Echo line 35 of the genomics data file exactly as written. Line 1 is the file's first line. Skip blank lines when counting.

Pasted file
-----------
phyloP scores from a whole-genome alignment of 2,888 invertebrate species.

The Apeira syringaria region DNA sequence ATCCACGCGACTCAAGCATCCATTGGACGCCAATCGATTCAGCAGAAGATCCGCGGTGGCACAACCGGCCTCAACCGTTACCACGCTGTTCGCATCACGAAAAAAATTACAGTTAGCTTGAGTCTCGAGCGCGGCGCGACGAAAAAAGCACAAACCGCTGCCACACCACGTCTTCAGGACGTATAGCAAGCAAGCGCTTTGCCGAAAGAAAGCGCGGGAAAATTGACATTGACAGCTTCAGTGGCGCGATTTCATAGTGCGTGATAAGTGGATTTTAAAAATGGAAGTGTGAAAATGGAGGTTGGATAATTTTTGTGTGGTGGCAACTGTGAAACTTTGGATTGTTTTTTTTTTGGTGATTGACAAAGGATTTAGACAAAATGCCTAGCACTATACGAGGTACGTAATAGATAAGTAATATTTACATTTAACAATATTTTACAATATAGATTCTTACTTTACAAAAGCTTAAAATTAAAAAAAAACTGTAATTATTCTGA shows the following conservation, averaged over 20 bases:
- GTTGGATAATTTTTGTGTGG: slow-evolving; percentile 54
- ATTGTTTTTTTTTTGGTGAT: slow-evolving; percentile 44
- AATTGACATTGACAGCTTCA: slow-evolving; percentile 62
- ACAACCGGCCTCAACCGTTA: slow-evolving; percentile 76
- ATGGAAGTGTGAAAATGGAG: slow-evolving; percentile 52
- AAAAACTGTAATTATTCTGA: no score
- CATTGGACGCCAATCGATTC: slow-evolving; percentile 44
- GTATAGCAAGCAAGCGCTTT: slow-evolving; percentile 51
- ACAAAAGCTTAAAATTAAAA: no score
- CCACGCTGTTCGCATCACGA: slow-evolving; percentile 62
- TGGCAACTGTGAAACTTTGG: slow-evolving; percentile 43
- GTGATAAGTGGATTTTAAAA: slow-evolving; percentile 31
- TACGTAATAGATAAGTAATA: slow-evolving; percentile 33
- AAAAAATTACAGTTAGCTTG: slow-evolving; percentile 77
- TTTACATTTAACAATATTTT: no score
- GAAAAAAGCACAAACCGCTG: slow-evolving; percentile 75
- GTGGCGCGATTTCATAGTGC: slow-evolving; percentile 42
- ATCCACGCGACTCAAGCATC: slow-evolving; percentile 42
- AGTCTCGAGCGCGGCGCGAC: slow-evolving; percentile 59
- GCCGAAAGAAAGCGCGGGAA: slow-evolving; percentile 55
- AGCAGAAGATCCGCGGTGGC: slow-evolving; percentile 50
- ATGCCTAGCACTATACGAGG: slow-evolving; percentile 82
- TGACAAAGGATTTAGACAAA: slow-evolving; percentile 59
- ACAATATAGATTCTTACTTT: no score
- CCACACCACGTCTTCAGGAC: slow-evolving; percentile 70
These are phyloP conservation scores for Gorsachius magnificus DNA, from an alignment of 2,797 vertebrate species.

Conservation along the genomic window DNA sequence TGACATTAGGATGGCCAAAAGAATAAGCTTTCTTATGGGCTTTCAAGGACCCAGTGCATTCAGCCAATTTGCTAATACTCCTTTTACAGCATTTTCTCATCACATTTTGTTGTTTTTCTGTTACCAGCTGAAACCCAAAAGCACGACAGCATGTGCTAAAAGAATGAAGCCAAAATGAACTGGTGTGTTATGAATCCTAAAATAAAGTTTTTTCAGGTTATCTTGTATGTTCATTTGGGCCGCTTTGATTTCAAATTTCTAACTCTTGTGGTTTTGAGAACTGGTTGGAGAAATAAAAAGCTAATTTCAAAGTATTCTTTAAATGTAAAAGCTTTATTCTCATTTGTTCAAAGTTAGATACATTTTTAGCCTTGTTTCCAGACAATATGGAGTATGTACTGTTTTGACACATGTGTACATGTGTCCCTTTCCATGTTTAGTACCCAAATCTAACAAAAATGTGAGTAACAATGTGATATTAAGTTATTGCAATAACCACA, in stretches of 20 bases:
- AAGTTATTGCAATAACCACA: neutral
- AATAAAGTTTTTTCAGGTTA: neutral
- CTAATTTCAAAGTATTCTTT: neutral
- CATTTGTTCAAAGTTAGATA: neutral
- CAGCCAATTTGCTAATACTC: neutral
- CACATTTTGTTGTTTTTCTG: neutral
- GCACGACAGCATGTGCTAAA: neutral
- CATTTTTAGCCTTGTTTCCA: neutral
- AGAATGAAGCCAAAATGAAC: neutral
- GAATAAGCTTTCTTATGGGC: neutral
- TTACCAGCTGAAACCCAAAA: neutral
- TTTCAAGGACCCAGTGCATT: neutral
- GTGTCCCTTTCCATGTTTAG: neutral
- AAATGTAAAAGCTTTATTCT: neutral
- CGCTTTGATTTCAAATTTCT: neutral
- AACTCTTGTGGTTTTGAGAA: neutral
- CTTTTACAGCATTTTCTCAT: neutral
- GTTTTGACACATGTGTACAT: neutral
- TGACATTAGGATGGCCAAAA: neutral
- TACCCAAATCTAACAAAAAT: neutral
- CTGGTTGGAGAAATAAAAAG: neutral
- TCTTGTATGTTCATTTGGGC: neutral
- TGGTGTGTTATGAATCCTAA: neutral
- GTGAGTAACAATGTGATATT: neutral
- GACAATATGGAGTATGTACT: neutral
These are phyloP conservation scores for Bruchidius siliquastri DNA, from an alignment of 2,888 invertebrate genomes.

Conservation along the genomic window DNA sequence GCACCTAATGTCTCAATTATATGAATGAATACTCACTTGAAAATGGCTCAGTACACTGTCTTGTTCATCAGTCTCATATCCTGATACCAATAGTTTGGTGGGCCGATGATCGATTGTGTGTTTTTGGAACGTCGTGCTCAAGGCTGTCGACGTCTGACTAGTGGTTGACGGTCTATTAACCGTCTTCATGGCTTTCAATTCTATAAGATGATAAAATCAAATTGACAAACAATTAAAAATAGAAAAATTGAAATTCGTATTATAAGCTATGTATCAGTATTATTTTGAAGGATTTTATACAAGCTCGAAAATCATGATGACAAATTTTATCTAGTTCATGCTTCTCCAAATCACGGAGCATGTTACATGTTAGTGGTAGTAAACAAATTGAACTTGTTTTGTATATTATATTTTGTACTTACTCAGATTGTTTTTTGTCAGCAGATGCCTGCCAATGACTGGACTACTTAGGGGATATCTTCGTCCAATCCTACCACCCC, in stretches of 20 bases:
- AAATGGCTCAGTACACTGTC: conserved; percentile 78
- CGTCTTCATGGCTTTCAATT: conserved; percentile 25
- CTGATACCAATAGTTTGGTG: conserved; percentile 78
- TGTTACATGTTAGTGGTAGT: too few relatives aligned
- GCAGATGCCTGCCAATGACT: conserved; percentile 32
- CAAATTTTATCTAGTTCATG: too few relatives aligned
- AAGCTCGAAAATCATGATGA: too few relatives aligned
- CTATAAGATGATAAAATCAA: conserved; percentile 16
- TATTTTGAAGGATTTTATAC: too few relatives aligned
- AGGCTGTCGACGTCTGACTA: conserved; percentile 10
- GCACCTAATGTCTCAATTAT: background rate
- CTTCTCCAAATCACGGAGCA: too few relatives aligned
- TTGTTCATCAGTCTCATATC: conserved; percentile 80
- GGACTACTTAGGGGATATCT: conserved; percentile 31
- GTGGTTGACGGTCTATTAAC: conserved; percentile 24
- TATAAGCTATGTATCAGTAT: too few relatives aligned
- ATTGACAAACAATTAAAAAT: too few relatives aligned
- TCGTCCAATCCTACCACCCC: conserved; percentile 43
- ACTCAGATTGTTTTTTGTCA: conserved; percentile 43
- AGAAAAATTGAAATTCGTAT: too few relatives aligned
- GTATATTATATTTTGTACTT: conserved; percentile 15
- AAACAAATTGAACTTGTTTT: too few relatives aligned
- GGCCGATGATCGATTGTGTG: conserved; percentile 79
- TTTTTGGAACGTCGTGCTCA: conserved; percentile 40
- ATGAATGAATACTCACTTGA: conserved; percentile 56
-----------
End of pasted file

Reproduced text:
- CACATTTTGTTGTTTTTCTG: neutral